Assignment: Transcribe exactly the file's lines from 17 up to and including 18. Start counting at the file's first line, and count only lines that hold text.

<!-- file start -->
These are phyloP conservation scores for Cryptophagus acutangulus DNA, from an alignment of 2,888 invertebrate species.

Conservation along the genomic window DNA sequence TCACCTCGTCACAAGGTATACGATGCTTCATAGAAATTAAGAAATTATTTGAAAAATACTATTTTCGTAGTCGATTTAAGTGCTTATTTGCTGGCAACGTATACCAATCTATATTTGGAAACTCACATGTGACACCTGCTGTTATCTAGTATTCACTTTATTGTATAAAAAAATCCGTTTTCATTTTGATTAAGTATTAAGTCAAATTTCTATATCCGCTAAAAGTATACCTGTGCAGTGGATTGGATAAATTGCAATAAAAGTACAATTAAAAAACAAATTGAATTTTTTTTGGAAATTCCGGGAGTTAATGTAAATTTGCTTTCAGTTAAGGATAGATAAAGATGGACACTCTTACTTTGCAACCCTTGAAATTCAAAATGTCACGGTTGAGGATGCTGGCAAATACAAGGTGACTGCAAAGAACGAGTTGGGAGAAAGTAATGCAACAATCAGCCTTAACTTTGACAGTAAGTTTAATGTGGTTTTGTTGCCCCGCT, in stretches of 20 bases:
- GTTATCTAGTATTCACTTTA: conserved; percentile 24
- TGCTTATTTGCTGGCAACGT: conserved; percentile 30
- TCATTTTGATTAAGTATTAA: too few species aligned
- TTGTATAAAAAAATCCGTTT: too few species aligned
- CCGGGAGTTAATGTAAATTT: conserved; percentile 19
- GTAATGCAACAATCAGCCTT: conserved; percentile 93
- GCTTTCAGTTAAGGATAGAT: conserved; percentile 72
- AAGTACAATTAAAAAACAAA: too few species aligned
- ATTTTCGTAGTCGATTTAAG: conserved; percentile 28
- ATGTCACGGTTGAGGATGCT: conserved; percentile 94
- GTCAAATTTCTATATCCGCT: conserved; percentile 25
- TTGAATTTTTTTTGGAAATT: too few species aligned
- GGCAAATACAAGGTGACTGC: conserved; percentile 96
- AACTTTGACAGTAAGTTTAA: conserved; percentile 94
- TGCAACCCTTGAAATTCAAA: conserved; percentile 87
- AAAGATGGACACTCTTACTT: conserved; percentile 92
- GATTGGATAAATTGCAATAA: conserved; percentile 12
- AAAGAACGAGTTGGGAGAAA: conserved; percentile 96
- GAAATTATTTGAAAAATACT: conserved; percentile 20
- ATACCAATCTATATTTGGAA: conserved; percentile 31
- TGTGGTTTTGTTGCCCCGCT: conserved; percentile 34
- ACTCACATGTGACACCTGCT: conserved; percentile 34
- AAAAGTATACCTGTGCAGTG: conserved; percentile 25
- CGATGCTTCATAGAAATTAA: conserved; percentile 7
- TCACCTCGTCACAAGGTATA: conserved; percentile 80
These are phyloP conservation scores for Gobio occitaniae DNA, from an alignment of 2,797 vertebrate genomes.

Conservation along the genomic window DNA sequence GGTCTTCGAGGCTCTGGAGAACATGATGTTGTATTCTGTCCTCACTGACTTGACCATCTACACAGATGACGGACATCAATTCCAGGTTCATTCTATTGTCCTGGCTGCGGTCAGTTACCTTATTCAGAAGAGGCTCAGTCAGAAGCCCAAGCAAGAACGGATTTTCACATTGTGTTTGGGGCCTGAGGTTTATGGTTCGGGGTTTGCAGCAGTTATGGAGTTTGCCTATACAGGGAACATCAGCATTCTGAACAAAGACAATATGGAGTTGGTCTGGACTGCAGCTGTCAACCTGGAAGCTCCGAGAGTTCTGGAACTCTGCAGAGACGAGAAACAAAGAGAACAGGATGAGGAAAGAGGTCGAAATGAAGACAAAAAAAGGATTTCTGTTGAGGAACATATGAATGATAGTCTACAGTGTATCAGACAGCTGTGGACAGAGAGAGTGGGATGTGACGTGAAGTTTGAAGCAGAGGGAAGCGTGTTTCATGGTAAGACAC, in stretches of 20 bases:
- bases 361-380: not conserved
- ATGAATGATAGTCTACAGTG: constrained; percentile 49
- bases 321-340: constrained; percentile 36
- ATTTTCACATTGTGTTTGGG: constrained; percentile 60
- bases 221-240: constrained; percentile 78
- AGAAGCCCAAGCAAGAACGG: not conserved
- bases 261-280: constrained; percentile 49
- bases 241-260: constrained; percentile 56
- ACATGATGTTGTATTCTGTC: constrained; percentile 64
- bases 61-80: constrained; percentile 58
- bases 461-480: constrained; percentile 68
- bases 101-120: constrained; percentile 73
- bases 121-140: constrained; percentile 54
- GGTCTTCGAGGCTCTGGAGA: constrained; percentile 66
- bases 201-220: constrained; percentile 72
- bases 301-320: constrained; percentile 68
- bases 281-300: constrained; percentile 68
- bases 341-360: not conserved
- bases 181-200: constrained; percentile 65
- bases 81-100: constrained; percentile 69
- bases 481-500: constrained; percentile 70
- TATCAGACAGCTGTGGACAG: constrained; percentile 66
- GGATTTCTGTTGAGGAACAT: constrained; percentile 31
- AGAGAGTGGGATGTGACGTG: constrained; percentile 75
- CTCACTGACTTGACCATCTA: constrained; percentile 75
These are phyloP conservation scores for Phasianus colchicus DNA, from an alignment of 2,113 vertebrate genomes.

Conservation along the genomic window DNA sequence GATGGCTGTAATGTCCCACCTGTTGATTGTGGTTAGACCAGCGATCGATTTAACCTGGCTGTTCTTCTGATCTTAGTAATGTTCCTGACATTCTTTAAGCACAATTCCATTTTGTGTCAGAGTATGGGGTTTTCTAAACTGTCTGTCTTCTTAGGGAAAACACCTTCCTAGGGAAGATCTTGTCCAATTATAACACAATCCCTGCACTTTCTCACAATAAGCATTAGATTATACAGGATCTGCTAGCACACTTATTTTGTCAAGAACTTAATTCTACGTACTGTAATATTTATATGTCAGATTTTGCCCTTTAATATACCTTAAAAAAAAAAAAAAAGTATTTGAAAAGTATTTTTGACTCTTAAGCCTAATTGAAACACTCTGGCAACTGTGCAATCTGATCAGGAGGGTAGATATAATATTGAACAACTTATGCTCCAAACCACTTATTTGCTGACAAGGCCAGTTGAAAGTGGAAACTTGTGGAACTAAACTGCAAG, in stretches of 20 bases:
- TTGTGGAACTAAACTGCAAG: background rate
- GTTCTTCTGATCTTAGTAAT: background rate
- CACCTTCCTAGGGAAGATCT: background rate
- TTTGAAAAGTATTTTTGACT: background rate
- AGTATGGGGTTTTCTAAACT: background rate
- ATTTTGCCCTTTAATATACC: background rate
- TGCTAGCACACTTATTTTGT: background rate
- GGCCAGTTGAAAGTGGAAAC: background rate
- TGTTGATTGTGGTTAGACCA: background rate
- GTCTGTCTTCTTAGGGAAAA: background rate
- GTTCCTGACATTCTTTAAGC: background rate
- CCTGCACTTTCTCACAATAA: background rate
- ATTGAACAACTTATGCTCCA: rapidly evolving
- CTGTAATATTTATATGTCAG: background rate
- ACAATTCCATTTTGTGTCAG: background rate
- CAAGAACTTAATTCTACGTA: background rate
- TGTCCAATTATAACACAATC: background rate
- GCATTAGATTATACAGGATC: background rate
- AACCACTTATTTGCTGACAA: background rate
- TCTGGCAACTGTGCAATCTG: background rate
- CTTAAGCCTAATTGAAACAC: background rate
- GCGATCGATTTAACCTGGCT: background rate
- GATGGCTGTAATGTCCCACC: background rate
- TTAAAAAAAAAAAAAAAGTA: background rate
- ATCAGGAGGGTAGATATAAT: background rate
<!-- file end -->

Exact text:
- TGCAACCCTTGAAATTCAAA: conserved; percentile 87
- AAAGATGGACACTCTTACTT: conserved; percentile 92